Primary industry classification means the most current North American Industry Classification System (NAICS) designation which best describes the primary business of a firm. The NAICS is described in the North American Industry Classification Manual—United States, which is available on the Internet at the U.S. Census Bureau Web site: http://www.census.gov/eos/www/naics/.

Primary recipient means a recipient which receives DOT financial assistance and passes some or all of it on to another recipient.

Principal place of business means the business location where the individuals who manage the firm's day-to-day operations spend most working hours. If the offices from which management is directed and where the business records are kept are in different locations, the recipient will determine the principal place of business.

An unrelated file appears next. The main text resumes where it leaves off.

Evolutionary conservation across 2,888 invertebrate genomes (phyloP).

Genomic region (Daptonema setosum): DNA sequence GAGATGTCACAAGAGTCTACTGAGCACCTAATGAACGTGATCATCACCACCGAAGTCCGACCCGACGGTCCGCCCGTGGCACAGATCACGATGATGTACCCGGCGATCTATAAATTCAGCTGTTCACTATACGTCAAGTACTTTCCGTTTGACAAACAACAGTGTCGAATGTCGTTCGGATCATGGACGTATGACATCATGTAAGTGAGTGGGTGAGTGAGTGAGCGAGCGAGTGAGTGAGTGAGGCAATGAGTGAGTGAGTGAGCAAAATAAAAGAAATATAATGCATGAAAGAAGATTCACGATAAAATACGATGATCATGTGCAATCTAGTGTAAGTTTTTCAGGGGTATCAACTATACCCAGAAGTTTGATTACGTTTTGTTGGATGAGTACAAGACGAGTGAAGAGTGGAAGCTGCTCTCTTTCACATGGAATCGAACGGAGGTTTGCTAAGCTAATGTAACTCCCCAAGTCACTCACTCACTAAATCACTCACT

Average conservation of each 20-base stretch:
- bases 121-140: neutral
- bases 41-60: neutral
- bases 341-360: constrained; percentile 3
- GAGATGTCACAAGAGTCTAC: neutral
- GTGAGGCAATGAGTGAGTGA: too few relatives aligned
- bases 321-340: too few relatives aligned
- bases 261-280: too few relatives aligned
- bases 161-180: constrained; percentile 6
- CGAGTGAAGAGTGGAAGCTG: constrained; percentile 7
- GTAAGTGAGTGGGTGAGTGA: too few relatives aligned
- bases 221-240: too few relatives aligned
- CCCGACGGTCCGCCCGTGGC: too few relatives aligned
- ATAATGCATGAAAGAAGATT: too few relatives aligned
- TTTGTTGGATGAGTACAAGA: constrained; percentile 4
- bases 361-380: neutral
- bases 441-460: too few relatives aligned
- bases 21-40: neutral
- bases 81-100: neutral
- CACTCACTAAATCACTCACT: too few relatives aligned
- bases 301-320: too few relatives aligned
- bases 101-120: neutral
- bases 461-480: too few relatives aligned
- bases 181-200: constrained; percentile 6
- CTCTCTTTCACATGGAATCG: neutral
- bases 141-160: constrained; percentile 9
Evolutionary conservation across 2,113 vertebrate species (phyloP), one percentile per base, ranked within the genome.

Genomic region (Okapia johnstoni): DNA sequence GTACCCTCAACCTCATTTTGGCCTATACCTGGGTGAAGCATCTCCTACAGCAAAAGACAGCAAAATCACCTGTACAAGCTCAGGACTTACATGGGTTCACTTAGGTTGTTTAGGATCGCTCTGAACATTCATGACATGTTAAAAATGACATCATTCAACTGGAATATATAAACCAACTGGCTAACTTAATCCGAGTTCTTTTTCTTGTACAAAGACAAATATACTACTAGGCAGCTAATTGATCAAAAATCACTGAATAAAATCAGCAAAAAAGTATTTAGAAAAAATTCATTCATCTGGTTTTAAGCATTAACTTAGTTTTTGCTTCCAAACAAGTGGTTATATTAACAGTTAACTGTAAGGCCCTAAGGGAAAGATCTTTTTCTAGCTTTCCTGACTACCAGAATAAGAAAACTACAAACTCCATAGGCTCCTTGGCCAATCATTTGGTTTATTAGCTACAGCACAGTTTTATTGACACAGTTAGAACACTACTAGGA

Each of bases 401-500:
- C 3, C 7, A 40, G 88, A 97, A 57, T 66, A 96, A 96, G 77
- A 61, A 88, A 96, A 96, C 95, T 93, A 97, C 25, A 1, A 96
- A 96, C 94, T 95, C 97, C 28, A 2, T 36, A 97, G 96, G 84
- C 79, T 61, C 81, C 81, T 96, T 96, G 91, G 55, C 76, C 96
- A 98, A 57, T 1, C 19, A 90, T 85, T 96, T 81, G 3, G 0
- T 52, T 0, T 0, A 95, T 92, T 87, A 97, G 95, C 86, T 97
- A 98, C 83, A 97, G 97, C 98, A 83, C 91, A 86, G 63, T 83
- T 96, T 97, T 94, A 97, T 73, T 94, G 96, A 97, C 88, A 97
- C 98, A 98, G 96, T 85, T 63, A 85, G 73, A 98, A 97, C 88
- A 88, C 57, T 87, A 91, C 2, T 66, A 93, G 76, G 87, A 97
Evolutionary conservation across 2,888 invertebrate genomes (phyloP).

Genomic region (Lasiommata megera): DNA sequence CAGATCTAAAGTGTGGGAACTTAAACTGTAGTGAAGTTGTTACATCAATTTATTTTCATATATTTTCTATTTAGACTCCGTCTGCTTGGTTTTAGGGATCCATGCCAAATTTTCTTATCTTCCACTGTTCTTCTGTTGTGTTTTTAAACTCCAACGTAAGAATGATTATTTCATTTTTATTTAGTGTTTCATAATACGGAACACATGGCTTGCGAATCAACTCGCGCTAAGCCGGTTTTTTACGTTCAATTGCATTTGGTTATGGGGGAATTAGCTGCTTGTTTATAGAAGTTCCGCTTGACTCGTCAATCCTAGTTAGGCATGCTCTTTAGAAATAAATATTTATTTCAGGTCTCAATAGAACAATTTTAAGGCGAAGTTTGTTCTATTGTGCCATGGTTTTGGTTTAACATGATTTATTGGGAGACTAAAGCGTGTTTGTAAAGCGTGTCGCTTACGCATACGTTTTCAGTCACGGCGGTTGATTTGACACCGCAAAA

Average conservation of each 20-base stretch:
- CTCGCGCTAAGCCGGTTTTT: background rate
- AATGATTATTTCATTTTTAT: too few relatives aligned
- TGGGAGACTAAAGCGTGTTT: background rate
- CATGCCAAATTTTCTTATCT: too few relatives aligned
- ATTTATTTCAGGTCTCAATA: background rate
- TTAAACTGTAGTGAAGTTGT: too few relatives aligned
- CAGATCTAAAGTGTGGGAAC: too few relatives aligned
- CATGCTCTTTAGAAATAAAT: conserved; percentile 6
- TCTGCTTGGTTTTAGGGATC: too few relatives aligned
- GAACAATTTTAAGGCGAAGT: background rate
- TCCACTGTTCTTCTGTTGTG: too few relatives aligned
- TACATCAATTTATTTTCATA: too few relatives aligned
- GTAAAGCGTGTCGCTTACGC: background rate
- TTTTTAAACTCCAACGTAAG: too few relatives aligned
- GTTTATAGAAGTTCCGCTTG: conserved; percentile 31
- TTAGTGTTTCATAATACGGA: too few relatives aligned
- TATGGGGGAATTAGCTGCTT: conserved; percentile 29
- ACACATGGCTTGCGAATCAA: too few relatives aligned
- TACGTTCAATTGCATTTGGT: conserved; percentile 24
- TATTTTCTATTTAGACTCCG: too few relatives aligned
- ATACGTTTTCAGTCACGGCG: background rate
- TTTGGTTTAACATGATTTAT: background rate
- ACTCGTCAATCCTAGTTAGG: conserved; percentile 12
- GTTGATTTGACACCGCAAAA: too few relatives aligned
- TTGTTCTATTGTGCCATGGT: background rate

Program means any undertaking on a recipient's part to use DOT financial assistance, authorized by the laws to which this part applies.

Race-conscious measure or program is one that is focused specifically on assisting only DBEs, including women-owned DBEs.

Race-neutral measure or program is one that is, or can be, used to assist all small businesses. For the purposes of this part, race-neutral includes gender-neutrality.

Recipient is any entity, public or private, to which DOT financial assistance is extended, whether directly or through another recipient, through the programs of the FAA, FHWA, or FTA, or who has applied for such assistance.

Secretary means the Secretary of Transportation or his/her designee.

Set-aside means a contracting practice restricting eligibility for the competitive award of a contract solely to DBE firms.

Small Business Administration or SBA means the United States Small Business Administration.